Dynamic State Alteration Techniques for Automatically Locating Software Errors
Software does not always behave as expected due to errors. These errors can potentially lead to disastrous consequences. Unfortunately, debugging software errors can be difficult and time-consuming. Many techniques to automatically locate errors have been developed, but the results are far from ideal. Unlike other techniques that analyze existing state information from program executions, dynamic state alteration techniques modify the state of program executions to gain deeper insight into the potential locations of errors. However, prior state alteration techniques are generally no more effective than other techniques, and come at the expense of increased computation time. This dissertation shows that aggressive and well-targeted state alteration techniques can be both highly effective and reasonably efficient.
The Value Replacement technique performs aggressive state alterations to locate software errors by replacing the set of values used in different statement instances in failing program executions. In a set of benchmarks, Value Replacement precisely identifies a faulty statement in 39 out of 129 cases, whereas the most effective technique previously known does so in 5 cases. Value Replacement can be generalized to iteratively locate multiple errors. A brute-force implementation of Value Replacement can require hours to locate a single error, but techniques are developed that can reduce this timing requirement to minutes to locate multiple errors.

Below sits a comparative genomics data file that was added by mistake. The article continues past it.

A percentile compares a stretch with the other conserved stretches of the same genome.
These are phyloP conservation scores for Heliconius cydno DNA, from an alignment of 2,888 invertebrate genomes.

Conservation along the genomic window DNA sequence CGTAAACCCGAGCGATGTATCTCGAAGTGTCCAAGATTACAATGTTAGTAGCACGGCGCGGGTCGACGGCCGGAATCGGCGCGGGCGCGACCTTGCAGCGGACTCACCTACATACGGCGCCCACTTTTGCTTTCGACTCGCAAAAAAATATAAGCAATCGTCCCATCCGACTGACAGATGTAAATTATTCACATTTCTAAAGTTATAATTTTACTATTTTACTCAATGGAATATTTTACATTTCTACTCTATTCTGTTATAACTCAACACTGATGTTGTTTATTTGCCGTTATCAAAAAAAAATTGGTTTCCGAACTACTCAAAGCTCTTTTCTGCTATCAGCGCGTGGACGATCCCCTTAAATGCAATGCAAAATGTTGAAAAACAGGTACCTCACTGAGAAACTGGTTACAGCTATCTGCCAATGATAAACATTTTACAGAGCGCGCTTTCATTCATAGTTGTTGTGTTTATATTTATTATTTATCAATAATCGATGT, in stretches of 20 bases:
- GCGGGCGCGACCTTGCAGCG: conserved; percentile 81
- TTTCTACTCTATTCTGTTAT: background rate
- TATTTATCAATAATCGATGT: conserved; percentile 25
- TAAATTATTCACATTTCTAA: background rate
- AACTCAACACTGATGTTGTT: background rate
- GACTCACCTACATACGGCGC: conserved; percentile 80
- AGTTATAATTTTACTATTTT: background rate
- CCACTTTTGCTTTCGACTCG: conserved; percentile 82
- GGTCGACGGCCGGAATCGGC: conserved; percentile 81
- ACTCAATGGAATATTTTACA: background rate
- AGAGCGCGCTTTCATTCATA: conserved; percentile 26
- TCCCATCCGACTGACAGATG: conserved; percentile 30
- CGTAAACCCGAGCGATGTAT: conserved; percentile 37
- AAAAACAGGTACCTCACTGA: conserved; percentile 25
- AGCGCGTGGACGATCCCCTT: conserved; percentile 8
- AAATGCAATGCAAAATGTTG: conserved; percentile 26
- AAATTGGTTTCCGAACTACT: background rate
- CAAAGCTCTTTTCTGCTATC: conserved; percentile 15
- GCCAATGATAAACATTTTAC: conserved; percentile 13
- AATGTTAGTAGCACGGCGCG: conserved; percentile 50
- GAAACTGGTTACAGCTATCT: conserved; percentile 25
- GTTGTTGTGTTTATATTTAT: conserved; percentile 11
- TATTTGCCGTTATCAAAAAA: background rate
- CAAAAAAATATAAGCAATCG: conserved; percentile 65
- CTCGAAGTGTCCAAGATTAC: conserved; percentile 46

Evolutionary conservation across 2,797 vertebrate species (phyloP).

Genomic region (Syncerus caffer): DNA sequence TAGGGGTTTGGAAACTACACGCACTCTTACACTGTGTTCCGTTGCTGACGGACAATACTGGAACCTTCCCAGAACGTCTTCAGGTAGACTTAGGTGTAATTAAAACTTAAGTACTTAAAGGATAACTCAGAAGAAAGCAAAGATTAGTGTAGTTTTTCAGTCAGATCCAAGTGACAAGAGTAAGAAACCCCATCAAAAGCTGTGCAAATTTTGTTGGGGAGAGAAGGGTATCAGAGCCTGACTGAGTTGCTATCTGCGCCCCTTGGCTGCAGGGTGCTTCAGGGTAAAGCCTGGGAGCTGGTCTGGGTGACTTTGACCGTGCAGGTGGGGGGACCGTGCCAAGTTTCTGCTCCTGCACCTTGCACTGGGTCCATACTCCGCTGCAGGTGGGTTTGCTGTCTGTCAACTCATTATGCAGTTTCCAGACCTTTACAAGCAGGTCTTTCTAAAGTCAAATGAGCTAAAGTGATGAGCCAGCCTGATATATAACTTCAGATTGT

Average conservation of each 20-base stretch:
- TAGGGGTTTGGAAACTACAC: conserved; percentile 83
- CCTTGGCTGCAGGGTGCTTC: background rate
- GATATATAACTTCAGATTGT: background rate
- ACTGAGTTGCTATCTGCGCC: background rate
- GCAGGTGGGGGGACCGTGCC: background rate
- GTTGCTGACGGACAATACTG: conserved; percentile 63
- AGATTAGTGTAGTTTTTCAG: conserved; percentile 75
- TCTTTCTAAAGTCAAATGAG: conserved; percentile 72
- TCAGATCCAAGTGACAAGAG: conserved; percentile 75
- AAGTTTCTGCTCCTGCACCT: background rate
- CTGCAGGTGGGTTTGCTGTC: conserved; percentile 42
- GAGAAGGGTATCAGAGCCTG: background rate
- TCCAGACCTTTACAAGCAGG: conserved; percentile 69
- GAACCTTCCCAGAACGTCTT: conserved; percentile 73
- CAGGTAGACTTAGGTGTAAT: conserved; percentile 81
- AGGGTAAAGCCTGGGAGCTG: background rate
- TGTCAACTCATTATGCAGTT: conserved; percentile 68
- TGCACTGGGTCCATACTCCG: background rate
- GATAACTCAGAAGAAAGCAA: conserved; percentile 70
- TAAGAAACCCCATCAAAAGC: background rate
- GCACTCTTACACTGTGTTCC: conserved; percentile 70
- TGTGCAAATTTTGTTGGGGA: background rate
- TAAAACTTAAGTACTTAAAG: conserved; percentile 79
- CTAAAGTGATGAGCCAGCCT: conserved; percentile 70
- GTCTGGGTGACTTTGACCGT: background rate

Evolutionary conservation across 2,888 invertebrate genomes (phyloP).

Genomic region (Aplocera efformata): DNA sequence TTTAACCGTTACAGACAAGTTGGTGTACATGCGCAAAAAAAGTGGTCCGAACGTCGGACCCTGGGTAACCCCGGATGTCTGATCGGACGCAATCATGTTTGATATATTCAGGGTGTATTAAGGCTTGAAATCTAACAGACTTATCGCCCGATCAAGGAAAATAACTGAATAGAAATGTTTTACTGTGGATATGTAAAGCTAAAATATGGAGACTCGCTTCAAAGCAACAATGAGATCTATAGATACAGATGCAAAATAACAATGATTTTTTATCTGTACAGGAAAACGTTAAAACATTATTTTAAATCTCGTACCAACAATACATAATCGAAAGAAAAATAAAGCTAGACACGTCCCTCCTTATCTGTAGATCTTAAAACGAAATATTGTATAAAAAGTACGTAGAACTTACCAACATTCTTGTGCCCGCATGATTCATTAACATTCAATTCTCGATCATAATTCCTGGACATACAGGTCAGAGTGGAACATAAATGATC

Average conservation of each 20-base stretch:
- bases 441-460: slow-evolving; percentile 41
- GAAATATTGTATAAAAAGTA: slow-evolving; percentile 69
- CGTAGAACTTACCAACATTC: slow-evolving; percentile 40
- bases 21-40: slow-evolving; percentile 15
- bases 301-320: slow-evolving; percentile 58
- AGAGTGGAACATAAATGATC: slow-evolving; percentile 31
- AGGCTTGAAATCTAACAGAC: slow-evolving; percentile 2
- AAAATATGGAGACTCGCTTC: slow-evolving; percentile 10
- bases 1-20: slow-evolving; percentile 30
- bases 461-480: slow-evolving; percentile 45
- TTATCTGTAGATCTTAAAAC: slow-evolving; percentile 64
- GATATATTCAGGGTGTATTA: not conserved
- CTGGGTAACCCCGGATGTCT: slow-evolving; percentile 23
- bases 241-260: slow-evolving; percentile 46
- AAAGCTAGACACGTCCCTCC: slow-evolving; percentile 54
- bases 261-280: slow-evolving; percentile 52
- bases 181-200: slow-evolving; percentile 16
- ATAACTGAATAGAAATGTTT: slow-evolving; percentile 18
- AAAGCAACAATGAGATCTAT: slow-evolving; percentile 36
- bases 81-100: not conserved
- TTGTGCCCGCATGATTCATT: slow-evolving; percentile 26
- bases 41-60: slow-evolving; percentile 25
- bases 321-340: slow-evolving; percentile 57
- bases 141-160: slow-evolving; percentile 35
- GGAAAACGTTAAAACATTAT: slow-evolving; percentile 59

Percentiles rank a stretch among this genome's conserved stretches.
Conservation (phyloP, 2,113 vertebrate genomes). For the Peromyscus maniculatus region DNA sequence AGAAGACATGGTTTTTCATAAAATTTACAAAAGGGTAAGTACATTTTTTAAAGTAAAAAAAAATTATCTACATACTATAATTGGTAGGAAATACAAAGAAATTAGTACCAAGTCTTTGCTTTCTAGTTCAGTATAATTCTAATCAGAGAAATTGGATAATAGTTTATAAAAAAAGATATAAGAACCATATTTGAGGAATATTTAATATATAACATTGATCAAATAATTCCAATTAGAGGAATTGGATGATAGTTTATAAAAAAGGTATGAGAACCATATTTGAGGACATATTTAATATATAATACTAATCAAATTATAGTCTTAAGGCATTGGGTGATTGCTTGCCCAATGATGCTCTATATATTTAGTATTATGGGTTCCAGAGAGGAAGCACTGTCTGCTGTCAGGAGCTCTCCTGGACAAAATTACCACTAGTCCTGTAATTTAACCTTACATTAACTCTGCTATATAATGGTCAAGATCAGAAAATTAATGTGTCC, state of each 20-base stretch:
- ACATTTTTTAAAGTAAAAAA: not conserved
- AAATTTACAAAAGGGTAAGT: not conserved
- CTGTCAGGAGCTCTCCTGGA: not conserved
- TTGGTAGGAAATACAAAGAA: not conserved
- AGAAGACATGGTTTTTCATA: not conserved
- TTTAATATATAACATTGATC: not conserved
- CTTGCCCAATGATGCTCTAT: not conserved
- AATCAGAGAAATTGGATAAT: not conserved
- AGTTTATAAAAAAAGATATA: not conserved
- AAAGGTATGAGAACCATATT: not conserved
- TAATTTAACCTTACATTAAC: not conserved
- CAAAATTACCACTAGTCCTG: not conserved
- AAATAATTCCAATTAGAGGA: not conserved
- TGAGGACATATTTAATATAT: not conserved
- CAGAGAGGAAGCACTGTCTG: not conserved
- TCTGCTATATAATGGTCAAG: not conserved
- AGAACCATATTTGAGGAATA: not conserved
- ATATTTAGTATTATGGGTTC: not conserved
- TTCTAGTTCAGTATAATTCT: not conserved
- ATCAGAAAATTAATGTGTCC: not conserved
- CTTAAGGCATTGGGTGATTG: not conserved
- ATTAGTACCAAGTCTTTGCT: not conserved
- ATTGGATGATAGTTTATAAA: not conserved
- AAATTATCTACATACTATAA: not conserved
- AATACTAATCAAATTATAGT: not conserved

The Execution Suppression technique performs targeted state alterations to locate memory errors by iteratively suppressing (avoiding) the effects of statements involving known memory corruption during failing executions. The technique is able to precisely identify the first point of memory corruption in all analyzed benchmark programs; this point is typically at or close to the location of a memory error. Execution Suppression can be generalized to locate multithreading errors including data races. While a software-only implementation of suppression incurs an overhead of 7.2x on average, this overhead can be reduced to 1.8x using hardware support.
Finally, a machine learning technique called BugFix is developed that provides automated assistance in modifying a faulty statement to fix an error. A case study illustrates the potential benefit of the technique.